We're supposed to be using different muscles for upstrokes and downstrokes?

I remember hearing this from Troy somewhere and I’m not sure I understand it. How I interpreted it was that we should be using two different movements – one for upstrokes and one for downstrokes. For example, you can use a wrist based motion for your downstroke and use more forearm for your upstroke.

Is this correct or am I totally off base here?

I don’t think I’ve heard anyone interpret it as two different motions. I would take it at face value: the muscles that produce a downstroke will not be the same ones that produce an upstroke.

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Oh man. I definitely read way too far into something that should have been pretty obvious. Oops.

I’m curious because I’ve noticed in my own playing that sometimes my upstrokes feel “lazy”, in the sense that I don’t really feel them.

It’s difficult to explain, but I mean that when I’m alternate picking, I feel the downstrokes, but the upstrokes sort of just come as a reflexive result of the downstroke motion. They just kind of happen and they don’t feel particularly controlled.

I noticed that sometimes when I really key in on this, I can change the upstroke motion a bit so that I do feel it and it becomes more controlled. I’m not entirely sure what I’m even doing from a mechanical standpoint, though.

My theory is that it depends on the resting position of your hand. For example, say you are a wrist deviation player, and you play with your wrist very deviated towards the pinky, so your hand is close to 45° in relation to your forearm. Keeping your wrist in this position might already require some muscle activity, and performing a downstroke even moreso. At this point your wrist might be close to the end range of motion for wrist deviation, so your upstroke might be more of a stretch reflex bringing it back to your resting position, as opposed to a more active role from the opposing muscle group.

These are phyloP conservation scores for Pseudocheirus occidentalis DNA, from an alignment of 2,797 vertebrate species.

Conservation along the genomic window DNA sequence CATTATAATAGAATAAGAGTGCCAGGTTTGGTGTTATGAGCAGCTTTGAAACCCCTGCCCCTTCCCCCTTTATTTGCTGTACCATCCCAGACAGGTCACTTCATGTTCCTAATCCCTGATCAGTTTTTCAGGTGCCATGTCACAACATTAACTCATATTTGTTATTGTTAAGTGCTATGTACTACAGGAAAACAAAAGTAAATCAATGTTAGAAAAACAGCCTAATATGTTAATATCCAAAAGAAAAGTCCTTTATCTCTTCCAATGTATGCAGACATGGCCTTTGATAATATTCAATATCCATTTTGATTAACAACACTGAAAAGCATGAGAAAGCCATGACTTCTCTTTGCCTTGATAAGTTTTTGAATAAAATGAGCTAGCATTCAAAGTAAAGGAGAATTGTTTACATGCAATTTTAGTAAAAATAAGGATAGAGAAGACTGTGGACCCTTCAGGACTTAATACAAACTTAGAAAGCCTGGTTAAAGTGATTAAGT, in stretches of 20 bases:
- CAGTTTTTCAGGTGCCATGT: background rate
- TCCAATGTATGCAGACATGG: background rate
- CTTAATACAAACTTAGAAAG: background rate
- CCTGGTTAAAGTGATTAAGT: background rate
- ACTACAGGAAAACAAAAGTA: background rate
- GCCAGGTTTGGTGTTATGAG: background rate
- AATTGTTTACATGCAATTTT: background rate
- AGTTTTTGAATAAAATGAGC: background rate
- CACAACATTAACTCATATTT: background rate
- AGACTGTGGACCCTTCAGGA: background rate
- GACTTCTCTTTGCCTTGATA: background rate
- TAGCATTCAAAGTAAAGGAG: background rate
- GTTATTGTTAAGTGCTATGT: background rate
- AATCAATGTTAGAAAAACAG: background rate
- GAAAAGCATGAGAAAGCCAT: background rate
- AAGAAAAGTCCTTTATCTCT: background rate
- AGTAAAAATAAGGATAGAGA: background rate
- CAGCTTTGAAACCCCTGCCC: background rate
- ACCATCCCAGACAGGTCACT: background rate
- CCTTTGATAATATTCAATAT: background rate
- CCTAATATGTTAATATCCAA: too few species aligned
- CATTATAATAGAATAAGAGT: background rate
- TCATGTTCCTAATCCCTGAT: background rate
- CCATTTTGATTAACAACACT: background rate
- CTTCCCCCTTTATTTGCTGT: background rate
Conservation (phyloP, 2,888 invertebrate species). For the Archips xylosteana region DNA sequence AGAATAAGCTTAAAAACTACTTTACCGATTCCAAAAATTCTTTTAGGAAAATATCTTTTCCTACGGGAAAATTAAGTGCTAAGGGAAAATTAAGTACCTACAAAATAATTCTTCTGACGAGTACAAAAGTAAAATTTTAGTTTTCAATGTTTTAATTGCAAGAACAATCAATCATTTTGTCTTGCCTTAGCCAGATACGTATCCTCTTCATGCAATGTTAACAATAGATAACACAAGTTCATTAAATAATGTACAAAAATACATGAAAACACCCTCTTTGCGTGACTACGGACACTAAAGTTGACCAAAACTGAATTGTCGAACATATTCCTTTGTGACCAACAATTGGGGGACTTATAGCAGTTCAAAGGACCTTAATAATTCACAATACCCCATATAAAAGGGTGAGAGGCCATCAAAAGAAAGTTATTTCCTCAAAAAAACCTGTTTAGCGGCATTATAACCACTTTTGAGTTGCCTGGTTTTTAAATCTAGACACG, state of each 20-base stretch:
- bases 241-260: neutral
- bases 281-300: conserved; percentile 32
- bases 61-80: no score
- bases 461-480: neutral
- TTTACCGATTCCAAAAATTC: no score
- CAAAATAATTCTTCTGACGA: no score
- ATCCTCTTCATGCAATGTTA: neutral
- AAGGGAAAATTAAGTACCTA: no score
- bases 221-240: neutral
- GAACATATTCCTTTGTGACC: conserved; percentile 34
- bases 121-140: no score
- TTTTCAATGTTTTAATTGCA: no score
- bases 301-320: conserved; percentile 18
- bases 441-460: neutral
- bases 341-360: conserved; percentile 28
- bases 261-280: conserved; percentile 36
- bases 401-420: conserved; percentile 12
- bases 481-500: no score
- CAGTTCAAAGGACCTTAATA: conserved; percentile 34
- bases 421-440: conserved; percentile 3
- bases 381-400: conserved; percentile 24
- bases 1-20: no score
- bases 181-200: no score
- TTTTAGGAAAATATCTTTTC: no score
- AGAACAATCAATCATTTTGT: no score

Hopefully that made sense. None of this is from the CTC material, just my own personal take.

Ahhh yes, that makes total sense. I think that’s likely exactly the case here. I’m just not sure what to do to make the upstrokes feel more precise because when I allow them to be part of that automatic reflex, they never have the kind of control I’d like.

It’s funny because for years as a self taught beginner, I only ever up-stroked single not lines. I didn’t even realize alternate picking was a thing. So my upstrokes were way stronger as a result. Decade or two later it’s now the opposite.

Have you tried playing alternate picked phrases with the upstroke on the beat? I’d give that a shot — especially for phrases that don’t feel so good with downstroke on the beat. It may be that you can harness this past experience into something cool. Plus since 99% of players start everything with a downstroke, it may lead you to quite unique sounding lines

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